Most of my predator hunting is done on private land, but early in the season I’ll often hit a large tract of nearby public land that quickly becomes inaccessible once the snow starts to fly. I’ve just returned from that area, where I found signs other hunters had already been there, leaving coyotes educated to calling in their wake. It took me two stands to clue in, but once I adjusted tactics accordingly, I put three coyotes on the ground in short order.
To successfully take educated predators it’s important to realize they’ve likely received their doctorate from inexperienced hunters using e-callers. Therefore, the first step is to avoid sounding like a typical electronic sound track. And the typical electronic track has three features: 1) it’s a rabbit distress sound, 2) it’s played far too loud, and 3) the distress sound plays constantly. Change those characteristics and you have a good chance of success.
I did just that when I set up next, on the edge of a large meadow, with my back against a sturdy poplar where the wind could carry my scent into the open. I called using a Primos CatNip bite call, being careful to keep my volume in the low to moderate range, while allowing long periods of silence between squalls. This call works at a higher pitch than your typical rabbit-in-distress and with a little manipulation will emit some creative sounds. It took about 10 minutes until I caught sight of a coyote slinking in along the tree line toward me, and once it cleared some brush I dropped it at the 75-yard mark. I kept calling and caught a glimpse of another one, but the gunshot had apparently been too much and it was never seen again.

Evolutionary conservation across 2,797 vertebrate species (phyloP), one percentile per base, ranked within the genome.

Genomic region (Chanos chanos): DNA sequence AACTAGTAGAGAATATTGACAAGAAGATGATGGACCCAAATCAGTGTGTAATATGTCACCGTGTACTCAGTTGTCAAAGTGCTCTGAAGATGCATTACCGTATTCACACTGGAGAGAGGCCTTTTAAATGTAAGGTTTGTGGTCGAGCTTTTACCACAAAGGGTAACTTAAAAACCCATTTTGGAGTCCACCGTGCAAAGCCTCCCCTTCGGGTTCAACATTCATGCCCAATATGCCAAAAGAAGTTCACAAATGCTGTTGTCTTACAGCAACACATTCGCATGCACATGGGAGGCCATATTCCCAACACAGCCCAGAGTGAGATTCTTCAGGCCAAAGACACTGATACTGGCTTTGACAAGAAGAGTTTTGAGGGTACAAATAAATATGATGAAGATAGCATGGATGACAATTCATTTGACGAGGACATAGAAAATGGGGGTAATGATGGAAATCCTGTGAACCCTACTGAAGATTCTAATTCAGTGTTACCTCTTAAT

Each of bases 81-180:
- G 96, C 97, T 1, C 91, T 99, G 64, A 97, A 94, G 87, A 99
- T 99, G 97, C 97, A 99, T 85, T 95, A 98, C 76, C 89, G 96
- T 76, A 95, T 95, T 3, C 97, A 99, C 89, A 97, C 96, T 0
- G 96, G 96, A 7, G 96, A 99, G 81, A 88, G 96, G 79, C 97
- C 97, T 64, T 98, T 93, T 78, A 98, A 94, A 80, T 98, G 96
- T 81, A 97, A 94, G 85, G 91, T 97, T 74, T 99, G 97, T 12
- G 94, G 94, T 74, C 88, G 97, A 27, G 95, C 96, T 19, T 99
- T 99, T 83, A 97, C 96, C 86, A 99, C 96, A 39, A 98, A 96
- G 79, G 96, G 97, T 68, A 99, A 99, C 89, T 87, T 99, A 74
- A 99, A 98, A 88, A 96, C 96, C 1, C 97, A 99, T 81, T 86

After hanging that big male from a nearby fallen tree and removing the hide, I moved on and did another stand. That turned out to be a dry hole, with nothing to show for it but 20 minutes of restful sitting.
A long walk took me to the edge of a boggy area, where a favourable wind again carried my scent into an open field. This time I changed sounds completely and used a howler to do pup distress, leaving 1 minute or more of silence between series. I was in the middle of the third series when I spotted a pale coyote to my right, racing full speed toward me. It kept that pace all the way to the 100-yard mark, where it stopped. I dropped it there and did more pup distress. Within minutes a second coyote showed up, following the same track as the first one, and coming just as hard. It stopped near the first one and got a bullet too. When I walked over to pick them up, they were only 10 paces apart.
All these coyotes had heard calls before, but presenting non-typical sounds in a different manner was all it took to fool them. It’s a trick worth remembering the next time you encounter educated coyotes.